EPA Proposes To Ban Chlorpyrifos
EPA is seeking comments on a recently released proposal to reject tolerances of chlorpyrifos in response to a court-ordered deadline.
Chlorpyrifos is an organophosphate insecticide, acaricide and miticide used primarily to control foliage and soil-borne insect pests on a variety of food and feed crops.
“At this time, EPA is unable to make a safety finding as required under the Federal Food, Drug, and Cosmetic Act (FFDCA) due to exposure to drinking water in certain watersheds,” EPA says in a release.
According to EPA, in June, it indicated an intention to issue a proposed rule revoking tolerances by April 15, 2016, to address previously identified drinking water concerns and in response to a petition from the Natural Resources Defense Council (NRDC) and Pesticide Action Network North America (PANNA). The timeline would allow for additional analysis.
On Aug. 10, the 9th Circuit rejected EPA’s timeline, ordering EPA by Oct. 31, 2015, to either deny the petition, issue a proposed revocation, or issue a final revocation rule.
“EPA is not denying the petition because we are unable to make a safety finding based on the science as it stands currently. EPA is not issuing a final revocation rule because we have not proposed it and have not completed our refined drinking water assessment, leaving certain science issues unresolved,” says the release.
“Therefore, as we are informing the court, we have proposed to revoke all chlorpyrifos tolerances based on the science as it stands. Issuing a proposed revocation provides an opportunity for public input prior to any final decision. The court also required EPA to provide the timeline for a final rule should EPA issue a proposed revocation by Oct. 31. EPA is notifying the court of the anticipated release of the final rule in December 2016,” the agency said.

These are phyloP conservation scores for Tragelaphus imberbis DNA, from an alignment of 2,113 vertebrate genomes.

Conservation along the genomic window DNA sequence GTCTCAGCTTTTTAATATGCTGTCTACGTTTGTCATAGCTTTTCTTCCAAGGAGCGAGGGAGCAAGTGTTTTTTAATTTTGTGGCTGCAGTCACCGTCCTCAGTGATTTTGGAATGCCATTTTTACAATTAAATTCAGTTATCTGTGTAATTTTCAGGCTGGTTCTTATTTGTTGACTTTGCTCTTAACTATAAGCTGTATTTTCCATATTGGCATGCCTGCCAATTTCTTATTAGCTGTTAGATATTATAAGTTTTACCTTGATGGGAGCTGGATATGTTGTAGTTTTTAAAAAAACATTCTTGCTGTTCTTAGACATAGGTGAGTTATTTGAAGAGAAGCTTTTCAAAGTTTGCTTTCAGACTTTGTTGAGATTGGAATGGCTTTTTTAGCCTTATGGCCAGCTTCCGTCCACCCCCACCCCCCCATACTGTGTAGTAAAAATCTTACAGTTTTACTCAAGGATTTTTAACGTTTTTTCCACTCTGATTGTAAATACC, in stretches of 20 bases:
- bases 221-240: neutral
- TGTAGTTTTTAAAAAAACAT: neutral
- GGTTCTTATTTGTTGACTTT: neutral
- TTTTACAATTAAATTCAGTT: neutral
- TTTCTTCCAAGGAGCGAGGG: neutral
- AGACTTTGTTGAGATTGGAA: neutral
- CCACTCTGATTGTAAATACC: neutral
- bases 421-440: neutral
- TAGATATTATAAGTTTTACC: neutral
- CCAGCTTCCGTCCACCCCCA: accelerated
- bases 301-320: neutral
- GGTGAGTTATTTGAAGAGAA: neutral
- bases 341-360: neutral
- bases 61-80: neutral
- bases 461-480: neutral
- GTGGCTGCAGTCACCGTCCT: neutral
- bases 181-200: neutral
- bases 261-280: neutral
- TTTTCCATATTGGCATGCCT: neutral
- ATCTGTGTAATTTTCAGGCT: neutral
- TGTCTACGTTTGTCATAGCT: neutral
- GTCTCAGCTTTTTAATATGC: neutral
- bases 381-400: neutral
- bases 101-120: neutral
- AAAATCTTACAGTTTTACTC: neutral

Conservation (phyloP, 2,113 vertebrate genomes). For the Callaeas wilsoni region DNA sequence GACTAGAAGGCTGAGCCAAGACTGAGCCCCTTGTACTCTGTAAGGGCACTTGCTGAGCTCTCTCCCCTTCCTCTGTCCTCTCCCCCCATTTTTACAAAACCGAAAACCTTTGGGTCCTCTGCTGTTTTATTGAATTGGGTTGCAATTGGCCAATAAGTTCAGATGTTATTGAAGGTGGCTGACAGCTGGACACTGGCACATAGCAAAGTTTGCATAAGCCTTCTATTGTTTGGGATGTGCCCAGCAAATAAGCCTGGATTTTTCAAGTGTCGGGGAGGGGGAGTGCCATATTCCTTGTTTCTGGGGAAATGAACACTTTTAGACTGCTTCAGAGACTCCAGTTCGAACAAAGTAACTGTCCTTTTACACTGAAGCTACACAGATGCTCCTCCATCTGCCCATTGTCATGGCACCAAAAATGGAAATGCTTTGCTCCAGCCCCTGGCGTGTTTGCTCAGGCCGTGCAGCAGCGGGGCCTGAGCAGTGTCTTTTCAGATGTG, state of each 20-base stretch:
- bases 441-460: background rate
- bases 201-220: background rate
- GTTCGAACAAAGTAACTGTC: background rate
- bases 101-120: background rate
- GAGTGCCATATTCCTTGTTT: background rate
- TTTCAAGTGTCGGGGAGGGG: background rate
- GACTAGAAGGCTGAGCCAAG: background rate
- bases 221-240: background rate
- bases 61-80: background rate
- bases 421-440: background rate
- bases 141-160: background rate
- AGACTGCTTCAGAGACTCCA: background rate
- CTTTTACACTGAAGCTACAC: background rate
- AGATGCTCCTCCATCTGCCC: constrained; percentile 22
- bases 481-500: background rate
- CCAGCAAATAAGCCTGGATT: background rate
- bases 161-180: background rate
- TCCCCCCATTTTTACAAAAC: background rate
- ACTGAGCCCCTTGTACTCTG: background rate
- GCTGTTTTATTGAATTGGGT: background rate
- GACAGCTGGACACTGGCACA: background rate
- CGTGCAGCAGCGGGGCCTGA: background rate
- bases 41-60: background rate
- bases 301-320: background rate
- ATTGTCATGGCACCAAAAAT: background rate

EPA says based on current analysis, there are not risks from exposure to chlorpyrifos in food.
“But, when those exposures are combined with estimated exposure from drinking water in certain watersheds, EPA cannot conclude that the risk from aggregate exposure meets the Federal Food, Drug, and Cosmetic Act (FFDCA) safety standard. EPA has determined that safe levels of chlorpyrifos may be exceeded in parts of the U.S. for people whose drinking water is derived from some small vulnerable watersheds where chlorpyrifos is heavily used. If the tolerances are revoked, EPA would cancel the associated food uses of chlorpyrifos,” the agency said.
EPA is performing additional analysis related to its hazard assessment in order to make certain that any final decision protects infants and children. Once completed, if warranted, it would inform a final tolerance revocation rule. The agency is also working to refine the drinking water analysis.
“In December 2014, EPA released a human health risk assessment for chlorpyrifos. The assessment indicated the potential for drinking water risks in small watersheds characterized by high concentrations of farming where chlorpyrifos may be widely used. The 2014 assessment included a refined drinking water analysis for the Pacific Northwest and the Southeast, but not the entire country,” the agency said.
EPA will accept comments on this proposed rule for 60 days. The Proposed Tolerance Revocation Rule will be available at www.regulations.gov in docket EPA-HQ-OPP-2015-0653.